Still, the winning bottles caused many Americans to appreciate and take pride in the quality of their country’s wine, Williams says. “It kind of gave us permission to join the club of wine drinkers.” Drinking a Napa Cab at a steakhouse became a quasi patriot act — “We beat the French, god damn it! America!”

In the intervening years, Napa Cab would grow to become a global icon, with certain bottlings achieving a reverence akin to the finest first-growth Bordeaux and grand cru Burgundy. Meanwhile, the appreciation of American wine — both domestically and internationally — has forged a path for New York Riesling and Oregon Pinot Noir to succeed, Williams says.

That Napa and Sonoma have over the ensuing decades also developed a leading enotourism industry — not just in America but arguably worldwide — has only strengthened the ties between winery and drinker. And this offering extends beyond tasting room experiences, steam trains, and bocce ball courts.

Between them, Napa and Sonoma boast two of the nation’s 13 3-Michelin-Star restaurants. A further three restaurants hold that vaunted status in nearby San Francisco, while the city boasts 31 starred restaurants in total.

“Can any wine region be a fine wine region unless they have fine dining to go with their signature wines?” Williams asks. Certainly no other American wine region can compete on this front.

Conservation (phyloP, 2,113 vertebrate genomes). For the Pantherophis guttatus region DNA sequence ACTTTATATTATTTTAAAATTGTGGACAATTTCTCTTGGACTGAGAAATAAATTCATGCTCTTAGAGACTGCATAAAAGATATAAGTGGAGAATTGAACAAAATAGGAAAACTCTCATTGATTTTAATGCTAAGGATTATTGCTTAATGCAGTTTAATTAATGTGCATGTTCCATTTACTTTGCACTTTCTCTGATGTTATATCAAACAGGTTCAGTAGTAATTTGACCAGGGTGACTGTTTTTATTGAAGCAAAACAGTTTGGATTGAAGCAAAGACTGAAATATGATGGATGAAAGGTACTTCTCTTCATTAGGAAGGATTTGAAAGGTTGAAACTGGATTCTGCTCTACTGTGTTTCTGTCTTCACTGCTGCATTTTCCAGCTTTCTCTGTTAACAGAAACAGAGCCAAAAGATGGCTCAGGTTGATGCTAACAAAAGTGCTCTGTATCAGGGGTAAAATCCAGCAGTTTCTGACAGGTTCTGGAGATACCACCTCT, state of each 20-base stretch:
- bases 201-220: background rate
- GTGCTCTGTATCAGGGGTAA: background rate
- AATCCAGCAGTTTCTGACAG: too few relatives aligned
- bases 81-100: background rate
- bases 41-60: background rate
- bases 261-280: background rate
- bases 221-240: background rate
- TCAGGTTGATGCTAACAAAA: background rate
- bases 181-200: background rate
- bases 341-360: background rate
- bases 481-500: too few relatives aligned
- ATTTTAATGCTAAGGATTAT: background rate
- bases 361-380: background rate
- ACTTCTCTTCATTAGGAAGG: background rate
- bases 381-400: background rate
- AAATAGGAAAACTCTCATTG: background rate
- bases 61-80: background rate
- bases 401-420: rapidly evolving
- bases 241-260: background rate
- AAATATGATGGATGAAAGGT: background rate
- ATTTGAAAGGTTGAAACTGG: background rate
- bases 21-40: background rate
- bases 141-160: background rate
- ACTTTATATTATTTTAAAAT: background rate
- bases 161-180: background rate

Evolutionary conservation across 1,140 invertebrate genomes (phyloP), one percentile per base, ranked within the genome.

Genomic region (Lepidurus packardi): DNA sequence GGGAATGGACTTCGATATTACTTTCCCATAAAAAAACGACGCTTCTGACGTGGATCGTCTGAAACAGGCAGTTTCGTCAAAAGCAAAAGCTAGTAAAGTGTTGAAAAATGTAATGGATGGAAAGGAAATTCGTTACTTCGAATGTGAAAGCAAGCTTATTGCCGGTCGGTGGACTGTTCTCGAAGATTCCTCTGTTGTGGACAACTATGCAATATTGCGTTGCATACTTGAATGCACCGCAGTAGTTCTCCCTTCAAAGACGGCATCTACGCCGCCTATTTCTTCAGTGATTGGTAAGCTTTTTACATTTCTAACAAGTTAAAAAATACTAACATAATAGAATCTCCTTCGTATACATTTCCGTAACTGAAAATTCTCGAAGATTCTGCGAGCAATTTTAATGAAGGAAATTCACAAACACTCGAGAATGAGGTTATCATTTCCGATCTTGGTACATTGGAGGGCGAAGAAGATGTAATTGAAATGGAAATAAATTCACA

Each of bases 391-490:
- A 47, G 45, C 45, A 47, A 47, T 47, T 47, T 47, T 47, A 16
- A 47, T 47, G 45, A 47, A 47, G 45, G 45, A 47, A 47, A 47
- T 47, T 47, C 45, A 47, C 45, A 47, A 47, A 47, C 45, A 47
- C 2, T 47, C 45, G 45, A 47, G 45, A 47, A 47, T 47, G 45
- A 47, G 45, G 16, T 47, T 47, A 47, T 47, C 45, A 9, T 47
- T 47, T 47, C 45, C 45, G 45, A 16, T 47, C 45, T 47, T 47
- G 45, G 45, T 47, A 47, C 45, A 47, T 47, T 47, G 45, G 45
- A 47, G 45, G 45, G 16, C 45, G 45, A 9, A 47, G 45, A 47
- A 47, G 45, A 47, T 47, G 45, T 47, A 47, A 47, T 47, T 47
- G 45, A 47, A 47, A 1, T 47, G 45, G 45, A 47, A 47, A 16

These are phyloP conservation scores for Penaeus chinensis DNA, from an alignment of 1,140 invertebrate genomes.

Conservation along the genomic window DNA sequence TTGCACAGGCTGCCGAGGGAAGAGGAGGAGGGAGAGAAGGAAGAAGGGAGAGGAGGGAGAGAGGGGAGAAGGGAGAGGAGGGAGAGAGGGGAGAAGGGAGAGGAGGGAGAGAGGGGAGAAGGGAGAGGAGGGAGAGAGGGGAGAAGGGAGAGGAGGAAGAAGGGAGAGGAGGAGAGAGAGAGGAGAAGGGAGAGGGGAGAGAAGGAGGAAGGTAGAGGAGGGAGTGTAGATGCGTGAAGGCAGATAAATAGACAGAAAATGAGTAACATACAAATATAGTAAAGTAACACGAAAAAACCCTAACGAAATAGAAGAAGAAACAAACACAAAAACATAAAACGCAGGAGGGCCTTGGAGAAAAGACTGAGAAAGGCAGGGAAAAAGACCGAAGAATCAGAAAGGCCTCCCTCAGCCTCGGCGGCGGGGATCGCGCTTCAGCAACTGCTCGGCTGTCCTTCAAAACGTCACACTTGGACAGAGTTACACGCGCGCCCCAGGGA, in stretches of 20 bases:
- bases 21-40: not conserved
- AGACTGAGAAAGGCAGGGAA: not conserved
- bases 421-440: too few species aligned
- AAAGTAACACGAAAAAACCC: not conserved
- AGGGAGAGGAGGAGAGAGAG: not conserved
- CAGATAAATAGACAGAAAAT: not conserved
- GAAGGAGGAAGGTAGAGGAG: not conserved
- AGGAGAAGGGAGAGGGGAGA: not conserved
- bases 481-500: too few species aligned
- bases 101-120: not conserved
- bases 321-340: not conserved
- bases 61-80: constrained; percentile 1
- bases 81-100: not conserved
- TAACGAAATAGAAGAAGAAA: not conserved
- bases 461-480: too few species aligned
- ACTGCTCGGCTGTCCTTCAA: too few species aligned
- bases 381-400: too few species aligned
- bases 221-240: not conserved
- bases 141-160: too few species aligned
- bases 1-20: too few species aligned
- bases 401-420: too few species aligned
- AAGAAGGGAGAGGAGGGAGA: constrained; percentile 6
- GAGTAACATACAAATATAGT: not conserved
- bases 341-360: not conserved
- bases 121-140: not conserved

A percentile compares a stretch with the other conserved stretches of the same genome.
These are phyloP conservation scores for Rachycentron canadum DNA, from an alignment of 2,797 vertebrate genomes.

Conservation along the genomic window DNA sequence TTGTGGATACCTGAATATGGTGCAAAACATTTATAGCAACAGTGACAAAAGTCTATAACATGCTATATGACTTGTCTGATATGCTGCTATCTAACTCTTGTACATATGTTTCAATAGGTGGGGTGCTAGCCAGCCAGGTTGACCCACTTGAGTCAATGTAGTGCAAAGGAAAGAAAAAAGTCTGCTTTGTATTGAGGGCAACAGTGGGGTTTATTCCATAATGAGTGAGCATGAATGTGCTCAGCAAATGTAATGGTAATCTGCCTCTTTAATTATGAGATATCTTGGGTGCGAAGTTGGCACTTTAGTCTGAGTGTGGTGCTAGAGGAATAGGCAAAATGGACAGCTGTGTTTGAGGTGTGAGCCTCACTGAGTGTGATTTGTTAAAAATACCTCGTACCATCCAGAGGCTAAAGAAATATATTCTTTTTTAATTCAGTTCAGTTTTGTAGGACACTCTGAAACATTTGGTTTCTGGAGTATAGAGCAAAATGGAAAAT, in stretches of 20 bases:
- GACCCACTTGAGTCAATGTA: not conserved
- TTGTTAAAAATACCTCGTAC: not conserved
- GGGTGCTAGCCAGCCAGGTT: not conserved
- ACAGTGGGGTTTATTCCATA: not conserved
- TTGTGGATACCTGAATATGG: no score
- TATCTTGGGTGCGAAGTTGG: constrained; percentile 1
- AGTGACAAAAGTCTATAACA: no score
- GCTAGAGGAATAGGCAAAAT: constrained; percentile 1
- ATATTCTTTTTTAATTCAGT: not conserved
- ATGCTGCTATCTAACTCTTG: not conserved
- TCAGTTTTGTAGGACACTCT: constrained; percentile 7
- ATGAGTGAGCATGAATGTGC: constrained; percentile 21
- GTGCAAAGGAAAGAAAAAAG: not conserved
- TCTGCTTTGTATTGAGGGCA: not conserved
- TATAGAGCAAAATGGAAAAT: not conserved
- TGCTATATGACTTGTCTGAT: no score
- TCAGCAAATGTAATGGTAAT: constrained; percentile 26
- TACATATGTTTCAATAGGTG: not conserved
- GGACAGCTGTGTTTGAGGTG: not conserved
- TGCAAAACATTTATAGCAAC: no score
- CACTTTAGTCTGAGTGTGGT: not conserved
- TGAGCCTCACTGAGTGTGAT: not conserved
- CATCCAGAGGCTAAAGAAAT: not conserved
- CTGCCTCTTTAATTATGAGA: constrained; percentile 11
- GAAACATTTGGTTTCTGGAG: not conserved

Constellation’s The Prisoner arrives at the more premium $35 mark.
Credit: Prisoner Wine Co. / Twitter.com

California, Beyond Fine Wine

Blue-chip Cabernets and multi-course tasting menus only tell half of the story, though. Because despite such luxuries, California wine also leads the way in terms of accessibility. “No one, except for Washington State, produces wines under $10 that are available all across the United States,” says Thach. “You have to have lots and lots of acres of vineyards in order to do that.”

California’s most popular wines at this price point don’t just compete economically, they typically offer mass appeal with “approachable” flavor profiles. And no style has made bigger waves in recent decades than the American red blend. Smooth-sipping and generous in their residual sugar levels, red blends such as Trinchero’s Ménage à Trois and E & J Gallo’s Apothic lead the way in the below-$15 tier, while Constellation’s The Prisoner arrives at the more premium $35 mark.